It was extraordinarily strong. Here’s a little list I found of Freemason lodges in the province of Otago alone:
District Grand Lodge, New Zealand South,
District Grand Lodge, Otago & Southland,
Hiram Lodge, No. 46 NZC.
Lodge Celtic, No. 477 SC.
Lodge Ionic, No. 191 NZC.
Lodge Karitane, No. 221 NZC, Waikouaiti.
Lodge Maori, No. 105 NZC, Ravensbourne.
Lodge Morning Star, No. 192.
Lodge Morning Star, No. 192, Lodge of Instruction.
Lodge Oceanic, No. 154 NZC.
Lodge Otago Kilwinning, No. 143 NZC.
Lodge Otago Kilwinning, No. 417 SC.
Lodge Outram, No. 375 NZC, Outram.
Lodge Peninsula Kilwinning, No. 696 SC, Portobello.
Lodge Roslyn, No. 250 NZC.
Lodge Roslyn Morning Star, No. 192 NZC.
Lodge St. Andrew, No. 432 SC.
Lodge St. Clair, No. 246 NZC.
Lodge St. George, No. 1128 EC, Lawrence.
Lodge St. John, No. 84 NZC, Mosgiel.
Lodge St. John Kilwinning, No. 662 SC, North East Valley.
Lodge St. Patrick, No. 468 IC.
Lodge Strath Taieri, No. 199 NZC, Middlemarch.
Lodge Taharangi, No. 235 NZC.
Lodge Taieri, No. 620 SC, Outram. Later moved to Dunedin
and became Lodge Roslyn, No. 250 NZC.
Lodge Waikouaiti, No. 2115 EC then No. 57 NZC.
Port Chalmers Marine Lodge, No. 942 EC.
Research Lodge of Otago, No. 161 NZC.
Service Lodge, No. 237 NZC.
The Dunedin Lodge, No. 931.
The United Lodge of Otago, No. 448 NZC.
At a guess, Otago had not more than 80 000 in population in 1907. 30 lodges, maybe, though some are probably subsets of other lodges. One lodge for every 1300 Otago men. One in nearly every small town. If you plotted them on a map, you would have something very close to a parish system.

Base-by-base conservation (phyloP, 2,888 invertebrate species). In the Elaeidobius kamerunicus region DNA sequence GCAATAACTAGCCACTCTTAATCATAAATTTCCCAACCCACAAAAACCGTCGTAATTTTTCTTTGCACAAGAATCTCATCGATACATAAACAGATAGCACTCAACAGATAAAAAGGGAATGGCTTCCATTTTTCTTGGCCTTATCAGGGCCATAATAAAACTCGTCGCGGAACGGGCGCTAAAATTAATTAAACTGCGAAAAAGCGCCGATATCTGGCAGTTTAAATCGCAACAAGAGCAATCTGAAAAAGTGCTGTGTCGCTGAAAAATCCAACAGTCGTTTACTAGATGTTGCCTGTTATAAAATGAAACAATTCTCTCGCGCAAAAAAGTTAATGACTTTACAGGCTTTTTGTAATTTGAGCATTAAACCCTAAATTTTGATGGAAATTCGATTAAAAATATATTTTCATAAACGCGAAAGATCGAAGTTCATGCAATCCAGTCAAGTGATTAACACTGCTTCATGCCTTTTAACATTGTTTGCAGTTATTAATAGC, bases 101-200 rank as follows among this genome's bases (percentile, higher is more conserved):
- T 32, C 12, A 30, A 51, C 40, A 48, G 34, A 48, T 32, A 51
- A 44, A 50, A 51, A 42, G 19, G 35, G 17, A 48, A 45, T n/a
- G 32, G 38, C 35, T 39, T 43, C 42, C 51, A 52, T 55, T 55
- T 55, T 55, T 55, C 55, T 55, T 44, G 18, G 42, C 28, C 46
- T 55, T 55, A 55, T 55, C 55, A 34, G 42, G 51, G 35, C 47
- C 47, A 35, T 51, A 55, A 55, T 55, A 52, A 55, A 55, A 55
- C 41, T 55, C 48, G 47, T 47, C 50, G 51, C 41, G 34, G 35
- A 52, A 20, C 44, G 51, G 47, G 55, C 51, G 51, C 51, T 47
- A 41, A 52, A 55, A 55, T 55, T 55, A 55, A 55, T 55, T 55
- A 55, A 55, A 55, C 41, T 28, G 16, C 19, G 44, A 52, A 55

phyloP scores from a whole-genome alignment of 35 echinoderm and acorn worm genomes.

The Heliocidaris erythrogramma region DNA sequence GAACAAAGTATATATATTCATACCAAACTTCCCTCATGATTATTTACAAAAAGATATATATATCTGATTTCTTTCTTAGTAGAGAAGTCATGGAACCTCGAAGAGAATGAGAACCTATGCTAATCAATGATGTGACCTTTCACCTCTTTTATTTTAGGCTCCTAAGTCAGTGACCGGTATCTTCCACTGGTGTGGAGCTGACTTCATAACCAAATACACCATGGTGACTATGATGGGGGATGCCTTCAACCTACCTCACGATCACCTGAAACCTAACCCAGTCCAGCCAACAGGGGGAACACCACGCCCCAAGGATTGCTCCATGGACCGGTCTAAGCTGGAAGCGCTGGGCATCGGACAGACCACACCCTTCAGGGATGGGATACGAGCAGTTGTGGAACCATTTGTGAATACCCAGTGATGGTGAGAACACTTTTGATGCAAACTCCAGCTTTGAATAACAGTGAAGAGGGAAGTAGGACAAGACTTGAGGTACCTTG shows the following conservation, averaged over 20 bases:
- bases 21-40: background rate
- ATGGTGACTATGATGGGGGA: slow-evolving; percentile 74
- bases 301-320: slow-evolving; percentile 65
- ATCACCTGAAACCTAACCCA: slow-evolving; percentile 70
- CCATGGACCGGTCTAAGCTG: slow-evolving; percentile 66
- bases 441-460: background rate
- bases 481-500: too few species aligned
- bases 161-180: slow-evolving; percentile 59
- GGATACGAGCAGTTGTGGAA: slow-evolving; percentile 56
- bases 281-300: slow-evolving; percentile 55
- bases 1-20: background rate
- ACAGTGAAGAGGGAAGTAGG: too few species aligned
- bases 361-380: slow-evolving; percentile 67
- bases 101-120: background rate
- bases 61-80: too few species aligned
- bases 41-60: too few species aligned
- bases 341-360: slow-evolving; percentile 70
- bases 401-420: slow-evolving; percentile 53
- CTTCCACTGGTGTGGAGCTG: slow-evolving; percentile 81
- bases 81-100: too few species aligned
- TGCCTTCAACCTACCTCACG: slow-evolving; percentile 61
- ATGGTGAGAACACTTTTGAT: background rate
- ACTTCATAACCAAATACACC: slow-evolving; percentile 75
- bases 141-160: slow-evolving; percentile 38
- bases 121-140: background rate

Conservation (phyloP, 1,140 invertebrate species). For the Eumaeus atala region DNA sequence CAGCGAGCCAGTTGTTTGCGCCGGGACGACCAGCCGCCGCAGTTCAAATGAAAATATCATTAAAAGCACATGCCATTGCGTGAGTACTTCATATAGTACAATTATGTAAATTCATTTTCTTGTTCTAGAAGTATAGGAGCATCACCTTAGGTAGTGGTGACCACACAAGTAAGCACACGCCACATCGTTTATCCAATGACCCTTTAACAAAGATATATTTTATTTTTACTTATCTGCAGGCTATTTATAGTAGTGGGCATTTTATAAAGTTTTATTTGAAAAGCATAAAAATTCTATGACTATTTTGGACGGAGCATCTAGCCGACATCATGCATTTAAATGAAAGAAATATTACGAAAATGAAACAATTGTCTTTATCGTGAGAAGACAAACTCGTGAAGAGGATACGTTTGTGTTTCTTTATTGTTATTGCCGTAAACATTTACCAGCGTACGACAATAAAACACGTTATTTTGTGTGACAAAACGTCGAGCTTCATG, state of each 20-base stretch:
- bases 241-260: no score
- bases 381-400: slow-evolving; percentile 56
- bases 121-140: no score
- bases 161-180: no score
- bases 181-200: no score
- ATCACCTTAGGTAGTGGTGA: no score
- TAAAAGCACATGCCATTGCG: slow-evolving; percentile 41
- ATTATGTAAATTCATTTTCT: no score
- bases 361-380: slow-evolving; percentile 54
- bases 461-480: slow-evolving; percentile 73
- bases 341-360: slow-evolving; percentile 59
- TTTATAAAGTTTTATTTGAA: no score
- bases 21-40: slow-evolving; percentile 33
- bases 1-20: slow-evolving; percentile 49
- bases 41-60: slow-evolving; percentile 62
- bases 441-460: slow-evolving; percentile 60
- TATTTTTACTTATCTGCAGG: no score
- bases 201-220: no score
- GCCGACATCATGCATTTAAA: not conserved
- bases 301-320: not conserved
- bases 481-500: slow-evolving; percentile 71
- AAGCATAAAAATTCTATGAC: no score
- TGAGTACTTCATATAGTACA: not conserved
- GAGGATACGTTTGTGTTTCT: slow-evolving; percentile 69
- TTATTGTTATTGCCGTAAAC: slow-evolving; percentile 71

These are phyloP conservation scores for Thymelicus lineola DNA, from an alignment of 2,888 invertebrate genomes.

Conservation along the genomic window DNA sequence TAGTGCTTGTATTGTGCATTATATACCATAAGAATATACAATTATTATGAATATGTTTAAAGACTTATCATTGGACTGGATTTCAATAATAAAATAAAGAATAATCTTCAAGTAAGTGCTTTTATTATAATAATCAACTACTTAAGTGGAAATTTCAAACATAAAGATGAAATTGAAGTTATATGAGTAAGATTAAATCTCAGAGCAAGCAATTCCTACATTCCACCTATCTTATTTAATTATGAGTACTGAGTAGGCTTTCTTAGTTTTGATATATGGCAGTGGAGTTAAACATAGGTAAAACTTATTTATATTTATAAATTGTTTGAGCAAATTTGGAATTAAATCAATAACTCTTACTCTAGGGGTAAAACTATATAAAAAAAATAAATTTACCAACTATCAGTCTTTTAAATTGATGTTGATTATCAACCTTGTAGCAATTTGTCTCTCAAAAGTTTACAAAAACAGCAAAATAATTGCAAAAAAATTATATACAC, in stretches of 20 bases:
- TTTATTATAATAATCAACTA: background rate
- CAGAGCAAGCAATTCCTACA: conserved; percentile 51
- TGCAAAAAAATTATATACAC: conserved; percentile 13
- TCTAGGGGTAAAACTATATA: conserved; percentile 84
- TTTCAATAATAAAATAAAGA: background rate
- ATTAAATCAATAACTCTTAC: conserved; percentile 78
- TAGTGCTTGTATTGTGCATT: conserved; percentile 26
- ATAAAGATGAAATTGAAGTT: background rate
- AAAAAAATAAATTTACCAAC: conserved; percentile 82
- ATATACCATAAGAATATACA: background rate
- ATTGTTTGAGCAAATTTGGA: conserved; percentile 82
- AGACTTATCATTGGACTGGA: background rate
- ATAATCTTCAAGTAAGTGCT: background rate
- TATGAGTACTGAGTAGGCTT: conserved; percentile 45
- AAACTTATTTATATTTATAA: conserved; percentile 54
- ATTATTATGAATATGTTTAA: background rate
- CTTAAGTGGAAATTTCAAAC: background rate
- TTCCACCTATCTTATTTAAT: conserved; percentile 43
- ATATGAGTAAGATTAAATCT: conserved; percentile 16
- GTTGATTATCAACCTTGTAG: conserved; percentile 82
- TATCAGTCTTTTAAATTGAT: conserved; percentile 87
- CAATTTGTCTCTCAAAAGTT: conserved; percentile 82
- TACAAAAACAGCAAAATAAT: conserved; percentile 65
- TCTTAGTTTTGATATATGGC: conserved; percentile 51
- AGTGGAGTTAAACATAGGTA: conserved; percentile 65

Looked at it this way, the question is not, what did the Church see? It’s, what were the rest of us missing?
Now I must confess to a personal interest: in 1907, my great-grandfather, my grandfather and my great-uncle were all Freemasons, and around this year my great-grandfather had a terrible industrial accident, fell into his own machinery, and died. He had a huge Masonic funeral, such a source of pride to the family, that newspaper clippings were preserved carefully, right into the twenty-first century.
Masonry had the hearts and minds of the men in my family. It was a serious financial and emotional commitment. We still have - I still have – souvenirs. A Masonic order decoration, a couple of Masonic song books, family photographs of the men in their regalia. There were, I’m told, white kid gloves, which were presented by masons to their wives. Family members were co-opted to help the men-folk move through the degrees. There was a grandmastership, in the end.
There was also damage. My great-grandfather was cut out of his father’s will. My grandfather became alienated from his Presbyterian roots. He took to drinking, and never regained a Christian faith. After Gallipoli, after the trenches, the Brotherhood of Man didn’t look so good. Masonry bears huge responsibility for giving a whole generation of men an inadequate theology of suffering, and allowing them to take it into the trenches.
The First World War frost-burnt Freemasonry in New Zealand. The lodges were never the same, afterwards, and now there are fewer than 8 000 masons in the whole of New Zealand.
I don’t have any doubt that the programme of Masonry was and is inimical to that of grace. However, it’s hard to know whether an explicit political programme could ever have been executed by the “mafia of the mediocre,” as Freemasonry has been called. But the observable numbers and the structure are such as to make you wonder what the Church knew about her humanistic antitype. Whatever it was, I'm happy to take her wisdom seriously, and give Masonry a wide berth.